If you’re thinking about a career in massage therapy, you’ve probably also thought about what it takes to get there. Massage therapy school is a key part of the process, providing you with the knowledge and real-world training you need to thrive in this field. Don’t be intimidated by the prospect of more schooling — this is an opportunity to go in-depth in an area you’re passionate about, hone your healing abilities, and pursue a career that enables you to help others feel better.

To set realistic expectations for massage therapy school, you need to understand what it’s really like. 

What Is Massage Therapy School Like?

Let’s take a look at what you can expect from massage therapy school, from the admissions process to your post-graduate life.

Admissions Process

Requirements for massage therapy school will vary depending on the institution itself and the state it’s in, but in general, most programs require you to submit an application and application fee, present photo ID, and provide high school transcripts with your graduation date or G.E.D. certificate. Some schools may require you to interview; others may require you to sit for a preliminary exam.

It’s uncommon for a school to require prerequisite massage therapy knowledge or coursework, which is one of the reasons a career pivot into this field is so appealing.


A comprehensive massage therapy school curriculum will consist of both theory and practical components. Most programs will also provide business training to help you develop your communication, management, entrepreneurial, client-building, and client retention skills.

Within the theory portion of your schooling, you can expect in-depth lessons in anatomy, physiology, and kinesiology to familiarize yourself with the various muscles and systems of the body, and how they interact with each other. You’ll also learn about pathology and infection control, injury prevention, and sanitation. 

With those fundamentals established, you’ll then move on to the variety of massage technique(s) you can specialize in, such as therapeutic deep tissue massage and lymphatic drainage to more clinical services like neuromuscular therapies and sports massage. 

One of the best things about attending massage therapy school is that you’re able to put all your learnings into practice before entering the real world. Expect to engage with actual clients and perform massage services tailored to their unique needs.

Time Commitment

The amount of time you’ll spend in massage therapy school depends on how many hours of theory and practical training your state requires for licensure, and whether you’re attending school full-time or part-time. In Iowa, 600 training hours are required for massage therapy licensure. Even operating on a part-time schedule of 20 hours per week, massage therapy school can be completed in less than a year.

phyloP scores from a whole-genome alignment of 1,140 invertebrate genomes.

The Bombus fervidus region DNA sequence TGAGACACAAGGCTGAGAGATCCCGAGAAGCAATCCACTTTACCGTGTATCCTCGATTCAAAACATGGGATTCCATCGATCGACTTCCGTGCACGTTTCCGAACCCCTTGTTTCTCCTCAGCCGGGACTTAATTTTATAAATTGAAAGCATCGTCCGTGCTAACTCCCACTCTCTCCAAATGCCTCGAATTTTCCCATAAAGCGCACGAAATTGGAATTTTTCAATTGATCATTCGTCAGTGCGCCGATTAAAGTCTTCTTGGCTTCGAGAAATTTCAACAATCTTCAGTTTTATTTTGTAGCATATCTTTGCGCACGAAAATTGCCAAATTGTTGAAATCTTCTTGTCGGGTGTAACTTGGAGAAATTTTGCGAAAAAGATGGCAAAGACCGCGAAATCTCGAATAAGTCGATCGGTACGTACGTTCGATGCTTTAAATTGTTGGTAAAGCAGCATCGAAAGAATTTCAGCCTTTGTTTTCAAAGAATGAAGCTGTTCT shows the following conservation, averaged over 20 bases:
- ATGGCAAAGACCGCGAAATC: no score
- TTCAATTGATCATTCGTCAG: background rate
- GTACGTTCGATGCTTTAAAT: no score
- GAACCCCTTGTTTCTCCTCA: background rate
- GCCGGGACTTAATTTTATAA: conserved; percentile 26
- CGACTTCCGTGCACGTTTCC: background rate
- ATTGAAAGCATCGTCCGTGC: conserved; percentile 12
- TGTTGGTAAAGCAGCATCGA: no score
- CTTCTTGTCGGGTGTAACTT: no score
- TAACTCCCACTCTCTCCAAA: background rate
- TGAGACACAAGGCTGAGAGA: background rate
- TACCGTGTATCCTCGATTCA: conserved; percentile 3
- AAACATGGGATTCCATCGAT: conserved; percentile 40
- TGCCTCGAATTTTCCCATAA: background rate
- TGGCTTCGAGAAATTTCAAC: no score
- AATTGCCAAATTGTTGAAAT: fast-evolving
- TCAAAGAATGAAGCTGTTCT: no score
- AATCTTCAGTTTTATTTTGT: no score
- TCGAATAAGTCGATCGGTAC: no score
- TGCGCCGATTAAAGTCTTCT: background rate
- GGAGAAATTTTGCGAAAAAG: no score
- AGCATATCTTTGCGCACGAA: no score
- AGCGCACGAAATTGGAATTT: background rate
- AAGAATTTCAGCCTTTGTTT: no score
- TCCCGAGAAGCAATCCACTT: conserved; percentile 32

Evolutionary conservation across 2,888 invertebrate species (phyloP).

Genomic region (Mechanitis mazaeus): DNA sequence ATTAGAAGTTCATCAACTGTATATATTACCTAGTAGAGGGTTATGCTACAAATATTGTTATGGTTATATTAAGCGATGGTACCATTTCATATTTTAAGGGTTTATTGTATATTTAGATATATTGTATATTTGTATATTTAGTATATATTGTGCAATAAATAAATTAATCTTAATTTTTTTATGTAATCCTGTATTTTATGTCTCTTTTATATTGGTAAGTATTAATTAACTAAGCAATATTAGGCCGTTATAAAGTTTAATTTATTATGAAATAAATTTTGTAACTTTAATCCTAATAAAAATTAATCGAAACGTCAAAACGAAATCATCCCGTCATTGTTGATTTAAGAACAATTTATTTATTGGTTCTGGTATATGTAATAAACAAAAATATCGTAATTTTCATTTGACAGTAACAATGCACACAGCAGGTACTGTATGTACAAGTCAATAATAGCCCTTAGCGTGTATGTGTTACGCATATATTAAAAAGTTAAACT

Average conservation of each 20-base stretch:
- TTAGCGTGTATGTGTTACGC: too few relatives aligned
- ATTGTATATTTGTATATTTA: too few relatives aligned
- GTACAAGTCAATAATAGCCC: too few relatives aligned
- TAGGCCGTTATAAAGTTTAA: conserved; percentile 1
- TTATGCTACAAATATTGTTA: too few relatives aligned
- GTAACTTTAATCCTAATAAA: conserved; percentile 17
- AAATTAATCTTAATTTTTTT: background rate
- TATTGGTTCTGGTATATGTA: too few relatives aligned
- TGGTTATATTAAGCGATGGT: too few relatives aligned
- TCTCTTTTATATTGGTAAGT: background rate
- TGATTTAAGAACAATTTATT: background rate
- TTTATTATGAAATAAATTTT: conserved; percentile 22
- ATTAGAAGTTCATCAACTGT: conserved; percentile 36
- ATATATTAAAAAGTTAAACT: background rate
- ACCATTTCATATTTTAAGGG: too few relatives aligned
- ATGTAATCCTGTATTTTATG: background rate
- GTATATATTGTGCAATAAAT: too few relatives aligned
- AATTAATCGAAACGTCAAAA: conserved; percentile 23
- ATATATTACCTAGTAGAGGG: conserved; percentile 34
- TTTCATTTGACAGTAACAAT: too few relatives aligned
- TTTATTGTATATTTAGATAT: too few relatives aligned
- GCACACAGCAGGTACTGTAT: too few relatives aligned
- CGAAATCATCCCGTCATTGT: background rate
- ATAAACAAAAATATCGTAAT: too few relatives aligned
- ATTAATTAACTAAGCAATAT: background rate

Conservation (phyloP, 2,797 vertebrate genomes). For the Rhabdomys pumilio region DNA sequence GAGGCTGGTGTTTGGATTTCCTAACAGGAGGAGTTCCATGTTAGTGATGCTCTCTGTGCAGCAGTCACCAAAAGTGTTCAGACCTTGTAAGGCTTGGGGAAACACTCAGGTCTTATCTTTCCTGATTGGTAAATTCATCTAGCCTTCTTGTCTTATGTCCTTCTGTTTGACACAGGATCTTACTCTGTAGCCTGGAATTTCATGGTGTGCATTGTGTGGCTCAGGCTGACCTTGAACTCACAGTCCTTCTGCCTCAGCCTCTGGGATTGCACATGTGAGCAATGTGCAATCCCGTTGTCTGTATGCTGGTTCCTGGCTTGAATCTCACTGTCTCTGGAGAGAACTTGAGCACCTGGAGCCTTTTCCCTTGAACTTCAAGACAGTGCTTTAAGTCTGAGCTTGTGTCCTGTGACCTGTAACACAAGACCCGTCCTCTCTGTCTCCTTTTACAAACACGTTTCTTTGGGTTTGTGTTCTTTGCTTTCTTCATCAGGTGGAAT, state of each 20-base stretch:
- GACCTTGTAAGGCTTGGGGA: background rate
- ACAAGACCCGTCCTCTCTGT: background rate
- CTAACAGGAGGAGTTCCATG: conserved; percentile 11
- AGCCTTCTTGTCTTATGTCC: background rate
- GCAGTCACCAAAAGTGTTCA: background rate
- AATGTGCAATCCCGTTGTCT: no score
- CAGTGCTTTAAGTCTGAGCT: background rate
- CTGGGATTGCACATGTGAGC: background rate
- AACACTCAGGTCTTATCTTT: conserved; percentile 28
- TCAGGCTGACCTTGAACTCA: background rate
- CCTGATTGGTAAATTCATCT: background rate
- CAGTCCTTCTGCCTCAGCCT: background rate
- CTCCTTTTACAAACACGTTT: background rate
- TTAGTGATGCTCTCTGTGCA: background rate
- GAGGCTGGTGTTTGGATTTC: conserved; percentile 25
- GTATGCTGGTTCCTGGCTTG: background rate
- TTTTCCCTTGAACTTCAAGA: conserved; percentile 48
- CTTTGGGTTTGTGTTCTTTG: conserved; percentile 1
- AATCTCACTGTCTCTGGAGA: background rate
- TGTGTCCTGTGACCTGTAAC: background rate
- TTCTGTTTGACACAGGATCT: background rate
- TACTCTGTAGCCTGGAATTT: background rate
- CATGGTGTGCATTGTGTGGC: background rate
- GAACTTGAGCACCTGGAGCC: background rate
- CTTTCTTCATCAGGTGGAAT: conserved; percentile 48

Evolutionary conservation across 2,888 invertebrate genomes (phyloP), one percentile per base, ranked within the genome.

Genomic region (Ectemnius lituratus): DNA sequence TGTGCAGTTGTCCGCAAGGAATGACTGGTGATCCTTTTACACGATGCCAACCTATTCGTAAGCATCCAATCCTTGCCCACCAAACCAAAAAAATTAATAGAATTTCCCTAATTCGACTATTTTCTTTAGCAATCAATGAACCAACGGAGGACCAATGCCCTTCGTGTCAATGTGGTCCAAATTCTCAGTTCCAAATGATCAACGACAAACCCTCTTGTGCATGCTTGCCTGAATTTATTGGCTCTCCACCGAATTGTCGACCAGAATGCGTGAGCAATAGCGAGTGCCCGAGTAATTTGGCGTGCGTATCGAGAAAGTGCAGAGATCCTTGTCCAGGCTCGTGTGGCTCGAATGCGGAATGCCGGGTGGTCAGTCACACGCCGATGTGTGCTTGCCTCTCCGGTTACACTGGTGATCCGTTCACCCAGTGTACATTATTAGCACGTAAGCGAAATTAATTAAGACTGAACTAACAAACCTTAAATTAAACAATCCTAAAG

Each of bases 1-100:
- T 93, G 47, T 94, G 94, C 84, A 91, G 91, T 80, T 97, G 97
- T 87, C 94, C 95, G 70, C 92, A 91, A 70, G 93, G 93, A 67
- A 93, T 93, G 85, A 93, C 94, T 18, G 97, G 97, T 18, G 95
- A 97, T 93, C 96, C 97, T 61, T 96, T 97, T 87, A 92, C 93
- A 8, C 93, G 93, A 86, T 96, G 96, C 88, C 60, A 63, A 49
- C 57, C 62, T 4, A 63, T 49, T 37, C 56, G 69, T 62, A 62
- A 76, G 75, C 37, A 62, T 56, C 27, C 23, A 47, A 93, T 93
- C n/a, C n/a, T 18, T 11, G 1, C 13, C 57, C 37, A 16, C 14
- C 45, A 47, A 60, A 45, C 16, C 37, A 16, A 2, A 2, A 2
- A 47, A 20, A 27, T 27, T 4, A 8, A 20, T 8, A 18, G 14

Many individuals who are interested in pursuing massage therapy, especially as a later-in-life career pivot, might be dissuaded from doing so because they expect school to be a grueling, time-consuming commitment. In reality, flexible class and training schedules exist to accommodate jobs, families, and other commitments.

Cost of Massage Therapy School

The cost of your education is another component of massage therapy school that varies based on your state. In general, though, the range for massage therapy school tuition is broad. Shorter programs can start around $3,000, while longer and more comprehensive programs can cost $15,000 or more. 

The good news is, many accredited massage therapy schools offer some form of financial aid such as Pell Grants, federal- and state-level loans, and scholarships to help offset costs, in addition to payment plans so you can finance your education in more reasonable increments.

You’ll also want to factor into your cost expectations any textbooks, supplies, and equipment needed for training — some schools may provide these for you as part of your tuition, while others might require you to purchase them yourself.

Postgraduate Support

After hundreds of hours of training, you can expect opportunities to open up to you in all sorts of environments, including:

  • Spas
  • Resorts
  • Physical therapy and rehabilitation clinics
  • Physician/chiropractic offices
  • Hospitals
  • Fitness centers
  • Athletic training

And don’t think that once you’ve completed your program, you’re on your own. Yes, you’ll graduate more than qualified for a range of entry-level massage therapy roles, but you’ll be able to rely on your school’s job placement assistance to help you secure one. 

Choosing the Right Massage Therapy School

Set all your expectations of massage therapy school aside and let the reality exceed them. There’s so much for you to gain as you start this next chapter of your career, the only thing left for you to do is pick the right school.

At PCI Academy, an NACCAS-accredited institution, our robust massage therapy curriculum has been approved by the Iowa Board of Massage Therapy and consists of both specialized coursework and practical instruction to fulfill the state’s 600-hour licensure requirements. Our flexible program schedules can accommodate your own, and we also assist with job placement as you near graduation. We never want finances to be a barrier to your massage therapy dreams, which is why our financial aid team is there to support you in applying for any scholarships, grants, and federal loans available to you that can help fund your education.

Contact us today to learn more about PCI Academy’s massage therapy school experience, or apply now to set your education in motion.